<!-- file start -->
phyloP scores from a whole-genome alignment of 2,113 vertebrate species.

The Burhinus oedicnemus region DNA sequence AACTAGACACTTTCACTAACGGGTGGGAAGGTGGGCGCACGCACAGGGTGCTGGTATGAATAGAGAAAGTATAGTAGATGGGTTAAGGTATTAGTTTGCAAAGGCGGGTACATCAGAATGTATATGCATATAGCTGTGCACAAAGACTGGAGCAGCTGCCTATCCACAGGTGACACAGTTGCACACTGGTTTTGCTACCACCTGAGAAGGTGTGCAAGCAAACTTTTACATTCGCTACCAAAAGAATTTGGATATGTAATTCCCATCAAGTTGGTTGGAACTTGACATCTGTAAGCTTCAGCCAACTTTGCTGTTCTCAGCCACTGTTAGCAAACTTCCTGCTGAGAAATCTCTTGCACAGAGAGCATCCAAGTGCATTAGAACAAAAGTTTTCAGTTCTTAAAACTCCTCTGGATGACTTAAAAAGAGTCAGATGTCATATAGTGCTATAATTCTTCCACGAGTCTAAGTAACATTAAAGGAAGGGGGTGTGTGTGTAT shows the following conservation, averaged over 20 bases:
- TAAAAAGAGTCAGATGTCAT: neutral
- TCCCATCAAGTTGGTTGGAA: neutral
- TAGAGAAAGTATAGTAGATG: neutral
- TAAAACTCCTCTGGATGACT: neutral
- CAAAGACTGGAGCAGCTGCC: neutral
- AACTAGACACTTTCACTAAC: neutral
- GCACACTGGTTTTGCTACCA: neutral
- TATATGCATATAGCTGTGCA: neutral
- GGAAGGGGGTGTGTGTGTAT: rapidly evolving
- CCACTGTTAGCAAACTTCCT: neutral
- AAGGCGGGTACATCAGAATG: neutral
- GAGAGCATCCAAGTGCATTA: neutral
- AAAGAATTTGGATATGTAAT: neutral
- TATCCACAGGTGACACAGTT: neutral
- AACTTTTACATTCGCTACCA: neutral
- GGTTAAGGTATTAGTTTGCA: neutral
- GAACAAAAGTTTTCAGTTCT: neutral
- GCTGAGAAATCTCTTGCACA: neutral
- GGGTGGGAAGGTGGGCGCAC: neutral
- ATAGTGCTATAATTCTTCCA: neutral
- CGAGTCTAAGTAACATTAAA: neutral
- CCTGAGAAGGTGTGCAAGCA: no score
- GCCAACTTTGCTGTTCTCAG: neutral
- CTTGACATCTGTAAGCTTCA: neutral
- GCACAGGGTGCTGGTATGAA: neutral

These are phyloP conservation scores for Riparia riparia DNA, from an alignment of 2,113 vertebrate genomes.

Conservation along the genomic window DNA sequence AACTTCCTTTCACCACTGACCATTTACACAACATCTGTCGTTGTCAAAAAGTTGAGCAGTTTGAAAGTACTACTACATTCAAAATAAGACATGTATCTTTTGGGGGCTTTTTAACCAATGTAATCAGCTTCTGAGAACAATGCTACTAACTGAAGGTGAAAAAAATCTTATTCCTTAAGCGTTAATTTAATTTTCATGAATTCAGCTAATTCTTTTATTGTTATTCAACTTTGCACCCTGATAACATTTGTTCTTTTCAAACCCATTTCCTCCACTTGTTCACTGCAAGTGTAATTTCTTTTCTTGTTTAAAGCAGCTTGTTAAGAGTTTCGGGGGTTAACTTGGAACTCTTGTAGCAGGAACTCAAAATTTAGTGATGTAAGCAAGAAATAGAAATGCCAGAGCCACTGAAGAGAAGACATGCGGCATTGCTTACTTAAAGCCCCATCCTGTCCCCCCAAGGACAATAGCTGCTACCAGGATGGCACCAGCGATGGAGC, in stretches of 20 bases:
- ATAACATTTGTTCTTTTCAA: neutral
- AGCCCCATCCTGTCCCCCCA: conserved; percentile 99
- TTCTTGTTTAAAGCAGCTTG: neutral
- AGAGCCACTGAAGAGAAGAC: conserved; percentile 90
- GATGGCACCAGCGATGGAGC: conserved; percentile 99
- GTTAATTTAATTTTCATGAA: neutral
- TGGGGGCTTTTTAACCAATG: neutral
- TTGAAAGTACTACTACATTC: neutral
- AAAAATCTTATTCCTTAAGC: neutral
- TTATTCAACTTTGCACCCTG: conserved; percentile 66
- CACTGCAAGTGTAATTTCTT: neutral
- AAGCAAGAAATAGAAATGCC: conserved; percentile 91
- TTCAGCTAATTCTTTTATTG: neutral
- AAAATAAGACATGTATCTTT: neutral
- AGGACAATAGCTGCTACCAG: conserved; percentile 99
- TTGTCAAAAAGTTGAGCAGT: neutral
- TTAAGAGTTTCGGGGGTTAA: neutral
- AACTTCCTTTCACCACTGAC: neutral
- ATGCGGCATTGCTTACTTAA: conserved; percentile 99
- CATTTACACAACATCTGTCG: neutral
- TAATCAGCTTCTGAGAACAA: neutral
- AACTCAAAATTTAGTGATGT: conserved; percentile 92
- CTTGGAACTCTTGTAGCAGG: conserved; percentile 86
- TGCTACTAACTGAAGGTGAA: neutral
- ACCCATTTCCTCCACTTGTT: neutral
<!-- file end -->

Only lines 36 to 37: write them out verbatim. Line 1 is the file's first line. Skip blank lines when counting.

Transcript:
- TGGGGGCTTTTTAACCAATG: neutral
- TTGAAAGTACTACTACATTC: neutral